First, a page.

But not quite. The stock quality of the tableau and the carefully deployed language (is there a more harmless-sounding moniker than “Tuttle”? A grimmer lineage for a handgun?) announce their contrivance. The joke relies on our awareness of the artifice and a familiarity with its cultural references. (Monty Python’s Proust-summarizing contest isn’t a hoot unless you at least know that there’s a lot of Proust to summarize.) This is humor that is both knowing and nonsensical—laughter that depends on a savvy apprehension of details (the teapot, the short pants, Tuttle’s resemblance to Churchill) even as its mainspring is improbable, gruesome, and downright goofy.

Marcel Duchamp’s learnedly obscene subversions come to mind, and it’s no surprise that a young Baxter—attuned to the French artist’s comic seriousness—once wrote him in hope of obtaining a catalogue of his work. Baxter gleaned from Duchamp a sense of language’s malleability, the function of repurposing, and the power of the enigmatic. Indeed, in explicit homage to Duchamp’s kinetic works and readymades, Baxter invents and recombines objects: a cane with a lightbulb, giant teeth, a club-size pen attached to orthodontic headgear, and an assortment of implausible-looking machines imported, it seems, from Flash Gordon comics. Odd viewing contraptions proliferate. In one panel, a policeman has detained a motorcyclist and points an object—what could be a tiny telescope or flashlight inexplicably mounted on a display platform—toward the chest pocket he’s unbuttoning: “‘I’m afraid I’m going to have to show you my nipple, young lad,’ announced the constable gravely.” With its peephole, lamp, and spied-out nudity, Duchamp’s infamous Étant donnés is the unavoidable reference, one Baxter employs, it could be suggested, to shrewdly mock the prudish reaction that greeted the work when it was first displayed at the Philadelphia Museum of Art in 1969.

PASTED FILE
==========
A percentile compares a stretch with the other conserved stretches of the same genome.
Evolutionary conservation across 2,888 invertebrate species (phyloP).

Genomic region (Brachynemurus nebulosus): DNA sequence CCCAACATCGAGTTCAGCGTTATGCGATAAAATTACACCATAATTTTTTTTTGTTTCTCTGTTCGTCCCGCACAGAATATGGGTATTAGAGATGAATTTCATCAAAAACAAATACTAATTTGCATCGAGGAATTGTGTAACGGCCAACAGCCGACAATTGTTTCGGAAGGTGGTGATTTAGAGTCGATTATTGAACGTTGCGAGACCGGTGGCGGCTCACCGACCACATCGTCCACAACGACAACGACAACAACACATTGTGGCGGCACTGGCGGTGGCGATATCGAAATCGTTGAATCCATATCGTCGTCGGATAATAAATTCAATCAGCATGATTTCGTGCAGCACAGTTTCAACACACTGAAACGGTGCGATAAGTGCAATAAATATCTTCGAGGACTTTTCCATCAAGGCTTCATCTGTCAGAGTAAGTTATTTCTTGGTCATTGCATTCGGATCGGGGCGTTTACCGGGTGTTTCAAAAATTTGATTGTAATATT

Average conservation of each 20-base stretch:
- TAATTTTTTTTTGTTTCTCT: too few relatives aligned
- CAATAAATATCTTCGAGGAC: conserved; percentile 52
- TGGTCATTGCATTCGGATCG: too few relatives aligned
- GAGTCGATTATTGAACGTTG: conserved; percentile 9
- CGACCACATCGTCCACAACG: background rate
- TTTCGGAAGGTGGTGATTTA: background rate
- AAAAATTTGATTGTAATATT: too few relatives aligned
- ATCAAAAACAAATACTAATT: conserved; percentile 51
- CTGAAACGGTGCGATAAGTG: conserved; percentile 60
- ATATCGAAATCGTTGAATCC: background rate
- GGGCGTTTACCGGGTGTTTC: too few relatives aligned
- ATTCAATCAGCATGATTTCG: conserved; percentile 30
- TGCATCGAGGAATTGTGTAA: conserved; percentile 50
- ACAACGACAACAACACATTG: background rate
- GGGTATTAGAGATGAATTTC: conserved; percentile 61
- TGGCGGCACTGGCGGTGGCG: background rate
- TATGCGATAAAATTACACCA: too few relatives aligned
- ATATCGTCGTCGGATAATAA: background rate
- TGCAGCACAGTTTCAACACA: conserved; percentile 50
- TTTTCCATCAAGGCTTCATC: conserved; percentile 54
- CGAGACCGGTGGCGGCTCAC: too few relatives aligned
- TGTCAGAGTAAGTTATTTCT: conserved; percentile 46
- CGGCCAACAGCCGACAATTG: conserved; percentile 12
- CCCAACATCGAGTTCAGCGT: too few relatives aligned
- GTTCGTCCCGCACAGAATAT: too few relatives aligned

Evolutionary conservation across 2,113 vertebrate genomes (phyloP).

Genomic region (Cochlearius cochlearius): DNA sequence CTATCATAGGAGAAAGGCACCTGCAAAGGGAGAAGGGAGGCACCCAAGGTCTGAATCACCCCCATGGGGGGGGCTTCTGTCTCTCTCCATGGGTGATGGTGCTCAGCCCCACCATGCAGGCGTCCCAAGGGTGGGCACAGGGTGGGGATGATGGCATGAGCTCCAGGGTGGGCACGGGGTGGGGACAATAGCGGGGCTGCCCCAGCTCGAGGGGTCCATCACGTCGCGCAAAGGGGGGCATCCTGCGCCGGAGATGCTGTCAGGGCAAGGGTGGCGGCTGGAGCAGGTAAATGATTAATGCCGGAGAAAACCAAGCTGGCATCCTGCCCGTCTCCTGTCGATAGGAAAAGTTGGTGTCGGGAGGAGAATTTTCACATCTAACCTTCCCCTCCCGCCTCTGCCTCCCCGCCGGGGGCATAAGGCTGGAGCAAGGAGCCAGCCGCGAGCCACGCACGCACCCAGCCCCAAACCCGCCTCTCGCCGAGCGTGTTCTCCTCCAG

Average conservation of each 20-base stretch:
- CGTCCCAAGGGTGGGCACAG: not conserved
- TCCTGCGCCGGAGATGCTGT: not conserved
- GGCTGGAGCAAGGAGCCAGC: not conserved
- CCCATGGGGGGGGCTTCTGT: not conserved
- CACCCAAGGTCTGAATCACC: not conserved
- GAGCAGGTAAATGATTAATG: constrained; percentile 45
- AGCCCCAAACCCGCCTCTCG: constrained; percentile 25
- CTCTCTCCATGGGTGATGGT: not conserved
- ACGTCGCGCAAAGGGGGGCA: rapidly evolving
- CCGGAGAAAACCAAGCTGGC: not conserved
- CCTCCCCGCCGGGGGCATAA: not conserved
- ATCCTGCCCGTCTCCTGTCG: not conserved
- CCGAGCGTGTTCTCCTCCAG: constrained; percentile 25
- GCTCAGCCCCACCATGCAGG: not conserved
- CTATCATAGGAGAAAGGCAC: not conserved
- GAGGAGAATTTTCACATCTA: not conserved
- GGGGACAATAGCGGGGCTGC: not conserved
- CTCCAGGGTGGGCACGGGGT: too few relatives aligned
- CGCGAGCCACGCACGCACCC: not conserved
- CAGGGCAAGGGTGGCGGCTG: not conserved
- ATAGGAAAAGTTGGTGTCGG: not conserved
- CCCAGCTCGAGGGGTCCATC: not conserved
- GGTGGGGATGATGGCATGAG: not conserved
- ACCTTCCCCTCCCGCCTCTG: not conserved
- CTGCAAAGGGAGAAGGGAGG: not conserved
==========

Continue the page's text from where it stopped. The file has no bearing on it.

This mischievous tack often tweaks the pieties of the art and literary worlds: Underneath the depiction of a man roped to a tree in a gloomy forest, we read, “Edgar had attended many a poetry evening.” A cowboy with gun drawn breaks up a fight: “‘We’ll have no alliteration in this here bunkhouse,’ snorted McCulloch.” Two children in bathrobes and carrying an old-fashioned lamp stumble on a family secret: “Daddy seemed to be running a lucrative little sideline churning out Mondrians.” And tagging Monty Python’s Proust routine, a pair of Western mountain men observe smoke signals in the distance: “‘It’s the second chapter of ‘“À la recherche du temps perdu” . . . ’ explained Big Jake.” While Baxter’s staged collisions of high, low, and middle usually work, they are sometimes less than pointed. At book length, they begin to feel perfunctory: His wit is best enjoyed not in extended sittings but rather, as is the case with much comic art, in small doses.

An ideal example of an image whose dire-to-daft transit makes for evergreen laughter presents a barren landscape marked by a few boulders, great tumbling clouds, and birds wheeling among them. At first we might mistake the two objects at the bottom of the panel for more rocks, but in fact they are the heads of men who have been gagged and buried up to their necks. The strong filial association with Samuel Beckett’s Nell and Nagg, who peak out from trash cans in Endgame, casts an existential spell on the scene, but the grim reality of such a torturous death isn’t negated by the literary ideation—it is a genuinely unnerving moment rather than a rejiggered outtake from Brief Encounters with parlor lamps and pocket squares. Or at least until you catch the caption: “The summer term was always a bitter disappointment.” Lickety-split, the viewer departs the desert, the circling carrion birds, the inevitable demise from heat and suffocation, to land in the faculty lounge, where tiny annoyances are regularly inflated into episodes of epic suffering. And there, between dying in the dust and cursing the copy machine, Glen Baxter finds his mark.

Albert Mobilio is an editor at Bookforum. His book of short fiction, Games and Stunts, will be published this summer.